Caulfield Cup-winning mare Jameka has been retired and will head to the breeding barn.

Connections of the multiple Group 1 winner made the decision after the mare finished unplaced in a barrier trial at Cranbourne on Tuesday.

Jameka had not raced since in March last year, when she won the Group 1 BMW in Sydney by 6-1/2 lengths, after which she suffered life-threatening travel sickness.

Jameka had been back in work at Caulfield building towards a possible race return this spring, but trainer Ciaron Maher had said Jameka would only make a race comeback if she showed she was capable of competing at the top level again.

Jameka had a race-day gallop between races at Sandown last month and had been to the barrier trials at Cranbourne twice this month, including finishing fifth in her 1190m heat on Tuesday, before the decision was made to retire her.

“Jameka is offically retired & heads to the breeding barn,” Maher posted on Twitter. “She’s been the most tremendous horse and will be missed dearly.”

The six-year-old won six of her 24 starts, made another nine placings and amassed more than $4.8 million in prize money.

Her biggest win came in the 2016 Caulfield Cup. She also won the 2015 VRC Oaks and 2017 BMW at Group One level.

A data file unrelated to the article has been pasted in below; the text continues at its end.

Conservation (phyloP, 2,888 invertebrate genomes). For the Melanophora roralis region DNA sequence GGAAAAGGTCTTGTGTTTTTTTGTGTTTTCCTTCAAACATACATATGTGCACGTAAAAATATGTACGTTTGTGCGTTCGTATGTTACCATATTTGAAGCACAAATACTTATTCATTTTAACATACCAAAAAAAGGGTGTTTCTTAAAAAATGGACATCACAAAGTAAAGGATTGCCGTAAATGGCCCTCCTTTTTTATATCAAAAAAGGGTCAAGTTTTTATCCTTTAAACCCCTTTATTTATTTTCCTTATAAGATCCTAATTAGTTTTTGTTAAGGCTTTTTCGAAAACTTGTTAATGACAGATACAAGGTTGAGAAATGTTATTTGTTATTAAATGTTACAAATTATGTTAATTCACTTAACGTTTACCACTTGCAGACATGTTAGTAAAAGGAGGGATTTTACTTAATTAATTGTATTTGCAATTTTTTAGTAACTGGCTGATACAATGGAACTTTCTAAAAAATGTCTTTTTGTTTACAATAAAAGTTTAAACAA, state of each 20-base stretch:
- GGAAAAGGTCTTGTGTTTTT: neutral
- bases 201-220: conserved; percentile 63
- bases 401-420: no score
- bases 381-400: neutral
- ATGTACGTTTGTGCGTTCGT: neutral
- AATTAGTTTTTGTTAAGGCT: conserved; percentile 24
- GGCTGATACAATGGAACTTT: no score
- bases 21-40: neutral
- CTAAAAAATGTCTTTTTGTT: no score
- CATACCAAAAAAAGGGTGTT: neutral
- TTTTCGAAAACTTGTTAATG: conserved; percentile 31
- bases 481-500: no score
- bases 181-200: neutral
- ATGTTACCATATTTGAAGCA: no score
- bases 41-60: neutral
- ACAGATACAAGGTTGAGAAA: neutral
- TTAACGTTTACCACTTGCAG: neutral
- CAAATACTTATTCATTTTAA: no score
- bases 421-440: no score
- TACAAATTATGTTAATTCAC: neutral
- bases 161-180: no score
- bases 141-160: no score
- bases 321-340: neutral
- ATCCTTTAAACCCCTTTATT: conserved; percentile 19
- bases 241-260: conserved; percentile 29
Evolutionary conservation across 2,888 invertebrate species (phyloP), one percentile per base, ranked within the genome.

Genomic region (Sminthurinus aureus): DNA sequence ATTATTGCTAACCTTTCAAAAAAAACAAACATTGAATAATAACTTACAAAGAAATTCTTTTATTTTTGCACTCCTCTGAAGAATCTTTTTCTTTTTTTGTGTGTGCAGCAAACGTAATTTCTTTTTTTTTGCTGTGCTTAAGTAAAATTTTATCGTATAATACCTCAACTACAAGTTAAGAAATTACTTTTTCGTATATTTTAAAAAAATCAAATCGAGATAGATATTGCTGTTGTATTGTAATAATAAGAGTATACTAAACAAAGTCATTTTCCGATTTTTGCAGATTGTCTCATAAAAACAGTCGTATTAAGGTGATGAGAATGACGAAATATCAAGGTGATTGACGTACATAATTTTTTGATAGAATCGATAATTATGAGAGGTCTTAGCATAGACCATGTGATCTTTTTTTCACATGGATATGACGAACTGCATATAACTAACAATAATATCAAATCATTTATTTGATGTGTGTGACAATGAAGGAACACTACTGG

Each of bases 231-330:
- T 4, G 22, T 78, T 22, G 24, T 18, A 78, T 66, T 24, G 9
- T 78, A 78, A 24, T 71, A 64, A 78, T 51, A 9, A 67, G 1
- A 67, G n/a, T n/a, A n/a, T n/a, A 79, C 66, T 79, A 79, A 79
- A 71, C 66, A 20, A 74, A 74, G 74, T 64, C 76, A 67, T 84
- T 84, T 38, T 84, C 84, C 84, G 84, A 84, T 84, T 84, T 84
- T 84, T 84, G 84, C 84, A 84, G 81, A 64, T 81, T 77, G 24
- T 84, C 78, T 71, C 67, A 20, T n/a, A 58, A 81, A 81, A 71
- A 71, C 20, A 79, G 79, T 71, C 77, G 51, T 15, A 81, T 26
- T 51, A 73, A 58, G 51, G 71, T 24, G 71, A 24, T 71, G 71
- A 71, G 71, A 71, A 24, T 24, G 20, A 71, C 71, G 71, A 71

Meanwhile, barrier-shy Chautauqua will compete in a race day trial at Rosehill in an attempt to be reinstated to race.

The former world’s best sprinter has failed six times to jump out of the gates in official trials.

After considering submissions from connections represented by Rupert Legh, Racing NSW stewards will give him the chance on Saturday between races.

Stewards will allow Chautauqua to run in the barrier trial under two conditions:

Chautauqua will be required to barrier trial to the satisfaction of the stewards in two consecutive official barrier trials prior to being given permission to race again.

Should the gelding refuse to jump from the barriers in any of those official barrier trials, then Racing NSW stewards would refuse the nominations of the gelding from barrier trials and races under the provisions of Australian Rule 50.

In allowing Chautauqua to trial again, stewards said they were mindful of the submissions made by connections and encouraged by the gelding satisfactorily jumping from the barriers in numerous jump-outs.

They said they were conscious of providing every opportunity to the connections of Chautauqua to enable the gelding to return to racing and are satisfied on the available evidence his recent failures to begin from the barriers are related to behavioural issues and not a veterinary condition.

The 1000m-trial will be held between races three and four and nominations will close at 1pm on Wednesday with the field restricted to eight runners.


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